With the provincial government’s announcement that it would allow local police forces the opportunity to arm their frontline officers with Tasers and Hamilton Police chief Glenn De Caire’s desire to add them to his officers’ tool belt, their arrival on Hamilton streets seems to be a fait acompli.
However, there are enough questions outstanding to lead some to wonder whether giving Tasers to our cops is a good idea.
First, there is the question of safety. While supporters will rightly point out that most people who are Tasered suffer no lingering side effects, there have been several high profile cases, including one involving the RCMP at Vancouver’s airport, where individuals have died as a result of having the device used on them.
Second, there is the matter of cost. At around $1,800 a unit, it would cost the city close to $1.2-million to purchase Tasers for members (and that doesn’t include the cost of training, or maintenance of the units). In an era where all departments are being asked to cut their budgets is this the best way to spend scarce tax dollars?
Third, there is a concern by giving officers another technological method of resolving crises; they’ll reach for their Tasers rather than trying to calm a potentially violent situation using their non-violent conflict resolution training.
The call for allowing greater access to Tasers follows in the wake of the shooting death of Sammy Yatim by Toronto police. According to reports, Yatim brandished a knife on a streetcar and was acting aggressively toward other passengers. When it appeared to officers that Yatim was coming toward them, they reacted with the only tool they had for the job, their firearms.
Would Yatim be alive today if the officers had Tasers they could have chosen to use instead? No one can say. But what can be said is that the greater the number of non-lethal options police have when confronting a potentially violent situation the better. The more viable options available to the officer short of pulling his or her gun can only lower both the number of injuries and death sustained by both suspects and officers.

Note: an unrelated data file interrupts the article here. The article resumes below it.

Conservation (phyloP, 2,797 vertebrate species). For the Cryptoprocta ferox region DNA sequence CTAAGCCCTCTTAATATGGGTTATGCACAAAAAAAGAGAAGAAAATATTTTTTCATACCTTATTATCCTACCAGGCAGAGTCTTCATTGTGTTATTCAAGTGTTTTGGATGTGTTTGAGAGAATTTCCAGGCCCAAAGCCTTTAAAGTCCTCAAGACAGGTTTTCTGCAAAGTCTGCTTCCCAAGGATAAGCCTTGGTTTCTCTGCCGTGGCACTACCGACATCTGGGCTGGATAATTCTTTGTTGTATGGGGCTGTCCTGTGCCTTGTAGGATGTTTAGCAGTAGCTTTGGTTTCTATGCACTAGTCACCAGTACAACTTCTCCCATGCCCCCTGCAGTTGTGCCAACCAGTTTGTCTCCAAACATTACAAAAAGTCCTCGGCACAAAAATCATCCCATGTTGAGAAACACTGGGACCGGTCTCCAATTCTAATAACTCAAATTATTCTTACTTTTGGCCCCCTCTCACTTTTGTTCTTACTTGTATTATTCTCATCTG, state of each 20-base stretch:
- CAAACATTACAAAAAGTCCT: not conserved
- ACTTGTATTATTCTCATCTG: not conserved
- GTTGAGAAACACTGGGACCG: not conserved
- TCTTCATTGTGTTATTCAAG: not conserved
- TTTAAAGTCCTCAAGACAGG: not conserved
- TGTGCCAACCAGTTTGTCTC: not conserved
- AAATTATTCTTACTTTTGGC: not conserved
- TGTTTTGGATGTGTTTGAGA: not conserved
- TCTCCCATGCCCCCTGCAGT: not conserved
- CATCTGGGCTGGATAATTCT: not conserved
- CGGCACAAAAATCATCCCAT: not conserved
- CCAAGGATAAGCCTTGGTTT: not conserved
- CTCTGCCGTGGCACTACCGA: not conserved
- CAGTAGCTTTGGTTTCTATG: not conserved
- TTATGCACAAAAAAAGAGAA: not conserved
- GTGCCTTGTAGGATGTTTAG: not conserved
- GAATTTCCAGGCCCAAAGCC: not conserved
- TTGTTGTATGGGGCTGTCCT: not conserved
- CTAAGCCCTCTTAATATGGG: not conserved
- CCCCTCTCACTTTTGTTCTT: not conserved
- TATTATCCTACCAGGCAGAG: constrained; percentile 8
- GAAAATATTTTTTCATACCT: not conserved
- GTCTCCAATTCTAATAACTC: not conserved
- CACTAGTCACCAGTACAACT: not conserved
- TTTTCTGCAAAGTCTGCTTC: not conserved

The real key is training. If officers are instructed to use their Tasers sparingly, only when there is a real danger of injuries to the public, the suspect or themselves, then having that option will be a benefit to the public and to those in vulnerable communities, such as those with mental illness, who often find themselves at odds with the police. On the other hand, if training is lacking, or if some officers become a little too eager to try out their new “toy” then giving out Tasers will be something that the city learns to regret.
There is good reason to believe that the former rather than the latter will be closer to the mark. According to the Spectator, Hamilton police only fired their Tasers (currently local police have 66 Tasers used for training and issued to supervisory officers) 14 times last year often in situations where the use of a firearm would not have been a disproportional response to the situation.
However, as Tasers are issued to more and more officers, it will be important for the Police Board to ensure that they are being used wisely.